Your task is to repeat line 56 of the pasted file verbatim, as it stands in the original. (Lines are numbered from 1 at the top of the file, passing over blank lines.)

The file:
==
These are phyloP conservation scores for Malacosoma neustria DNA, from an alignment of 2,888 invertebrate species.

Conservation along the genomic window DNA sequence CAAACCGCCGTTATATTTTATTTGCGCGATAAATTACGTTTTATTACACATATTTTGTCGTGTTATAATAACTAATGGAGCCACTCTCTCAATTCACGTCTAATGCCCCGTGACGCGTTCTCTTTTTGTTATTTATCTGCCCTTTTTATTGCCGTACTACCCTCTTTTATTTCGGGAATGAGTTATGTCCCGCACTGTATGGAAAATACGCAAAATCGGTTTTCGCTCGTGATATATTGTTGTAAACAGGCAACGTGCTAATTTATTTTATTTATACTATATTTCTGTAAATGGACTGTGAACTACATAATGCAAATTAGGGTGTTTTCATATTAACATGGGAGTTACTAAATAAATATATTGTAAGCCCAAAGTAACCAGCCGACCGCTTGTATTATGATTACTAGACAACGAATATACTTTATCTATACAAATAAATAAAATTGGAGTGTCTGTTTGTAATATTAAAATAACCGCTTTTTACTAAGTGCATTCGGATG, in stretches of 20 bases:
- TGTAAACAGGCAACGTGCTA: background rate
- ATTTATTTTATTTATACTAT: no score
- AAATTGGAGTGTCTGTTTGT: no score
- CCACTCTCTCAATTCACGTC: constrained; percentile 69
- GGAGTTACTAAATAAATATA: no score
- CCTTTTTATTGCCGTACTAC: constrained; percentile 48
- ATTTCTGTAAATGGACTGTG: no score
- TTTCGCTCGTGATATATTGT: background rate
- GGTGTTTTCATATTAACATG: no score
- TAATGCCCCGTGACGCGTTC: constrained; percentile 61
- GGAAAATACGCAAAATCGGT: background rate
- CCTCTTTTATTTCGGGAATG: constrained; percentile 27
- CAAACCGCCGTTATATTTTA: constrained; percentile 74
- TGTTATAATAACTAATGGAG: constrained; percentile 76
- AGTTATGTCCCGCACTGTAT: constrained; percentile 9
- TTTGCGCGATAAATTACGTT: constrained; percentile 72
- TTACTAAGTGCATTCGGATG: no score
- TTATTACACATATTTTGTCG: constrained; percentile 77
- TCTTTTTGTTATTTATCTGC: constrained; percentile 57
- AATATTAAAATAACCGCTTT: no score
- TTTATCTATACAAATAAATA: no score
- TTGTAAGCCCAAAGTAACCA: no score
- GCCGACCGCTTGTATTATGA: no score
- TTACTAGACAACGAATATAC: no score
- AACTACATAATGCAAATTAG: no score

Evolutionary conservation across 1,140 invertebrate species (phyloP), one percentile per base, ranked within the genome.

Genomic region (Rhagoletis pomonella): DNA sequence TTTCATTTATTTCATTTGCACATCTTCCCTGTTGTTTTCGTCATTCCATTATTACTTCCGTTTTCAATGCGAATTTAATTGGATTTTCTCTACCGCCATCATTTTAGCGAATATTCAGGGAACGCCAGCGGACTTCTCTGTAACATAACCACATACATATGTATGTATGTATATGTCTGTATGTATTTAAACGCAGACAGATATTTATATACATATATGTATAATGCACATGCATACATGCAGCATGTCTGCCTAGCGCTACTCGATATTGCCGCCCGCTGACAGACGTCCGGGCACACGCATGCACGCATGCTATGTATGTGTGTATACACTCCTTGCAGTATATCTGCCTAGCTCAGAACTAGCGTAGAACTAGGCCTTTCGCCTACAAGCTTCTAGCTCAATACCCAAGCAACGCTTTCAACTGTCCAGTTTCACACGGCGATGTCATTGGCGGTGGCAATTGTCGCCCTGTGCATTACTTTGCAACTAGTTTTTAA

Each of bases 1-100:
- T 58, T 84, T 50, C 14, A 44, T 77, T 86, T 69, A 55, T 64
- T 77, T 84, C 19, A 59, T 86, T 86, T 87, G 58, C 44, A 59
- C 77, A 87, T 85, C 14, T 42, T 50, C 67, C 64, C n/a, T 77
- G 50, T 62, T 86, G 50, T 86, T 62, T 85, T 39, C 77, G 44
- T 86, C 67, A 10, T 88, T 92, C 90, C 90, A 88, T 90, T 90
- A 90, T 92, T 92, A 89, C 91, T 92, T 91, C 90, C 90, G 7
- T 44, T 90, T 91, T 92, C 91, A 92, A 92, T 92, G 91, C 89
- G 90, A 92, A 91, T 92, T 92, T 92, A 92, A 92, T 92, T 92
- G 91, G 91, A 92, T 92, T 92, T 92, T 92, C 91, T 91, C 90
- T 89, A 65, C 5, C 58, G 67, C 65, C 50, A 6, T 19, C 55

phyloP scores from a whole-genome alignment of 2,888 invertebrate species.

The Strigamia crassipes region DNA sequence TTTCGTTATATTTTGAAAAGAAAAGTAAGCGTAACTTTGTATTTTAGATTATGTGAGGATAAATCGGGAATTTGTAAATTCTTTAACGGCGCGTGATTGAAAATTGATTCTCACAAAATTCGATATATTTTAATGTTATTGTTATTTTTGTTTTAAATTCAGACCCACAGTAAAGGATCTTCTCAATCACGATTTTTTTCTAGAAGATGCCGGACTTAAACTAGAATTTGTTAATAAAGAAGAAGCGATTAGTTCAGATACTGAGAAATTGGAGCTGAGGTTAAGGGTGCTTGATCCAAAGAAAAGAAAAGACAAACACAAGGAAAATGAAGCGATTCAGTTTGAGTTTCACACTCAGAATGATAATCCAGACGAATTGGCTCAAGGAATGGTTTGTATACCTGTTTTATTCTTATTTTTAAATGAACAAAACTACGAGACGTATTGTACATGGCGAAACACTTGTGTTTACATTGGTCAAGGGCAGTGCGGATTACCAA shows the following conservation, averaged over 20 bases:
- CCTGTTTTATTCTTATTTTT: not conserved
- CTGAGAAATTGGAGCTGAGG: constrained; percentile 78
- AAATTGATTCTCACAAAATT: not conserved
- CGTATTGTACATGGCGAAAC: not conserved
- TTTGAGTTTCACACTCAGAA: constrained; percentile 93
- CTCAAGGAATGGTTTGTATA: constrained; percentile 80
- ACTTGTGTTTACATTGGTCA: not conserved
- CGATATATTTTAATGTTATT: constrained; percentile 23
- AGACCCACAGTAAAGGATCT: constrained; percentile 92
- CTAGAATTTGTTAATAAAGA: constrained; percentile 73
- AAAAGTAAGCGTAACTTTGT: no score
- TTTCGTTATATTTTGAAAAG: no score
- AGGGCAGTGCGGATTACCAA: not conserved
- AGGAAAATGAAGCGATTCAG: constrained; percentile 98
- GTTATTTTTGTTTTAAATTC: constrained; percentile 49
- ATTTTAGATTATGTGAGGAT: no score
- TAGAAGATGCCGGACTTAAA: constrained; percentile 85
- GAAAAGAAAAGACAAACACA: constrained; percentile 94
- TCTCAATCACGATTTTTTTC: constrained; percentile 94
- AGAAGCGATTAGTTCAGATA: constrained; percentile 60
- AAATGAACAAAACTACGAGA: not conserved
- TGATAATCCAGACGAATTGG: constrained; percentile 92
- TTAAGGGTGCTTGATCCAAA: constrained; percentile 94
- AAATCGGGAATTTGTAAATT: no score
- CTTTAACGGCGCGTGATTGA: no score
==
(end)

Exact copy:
- AGGAAAATGAAGCGATTCAG: constrained; percentile 98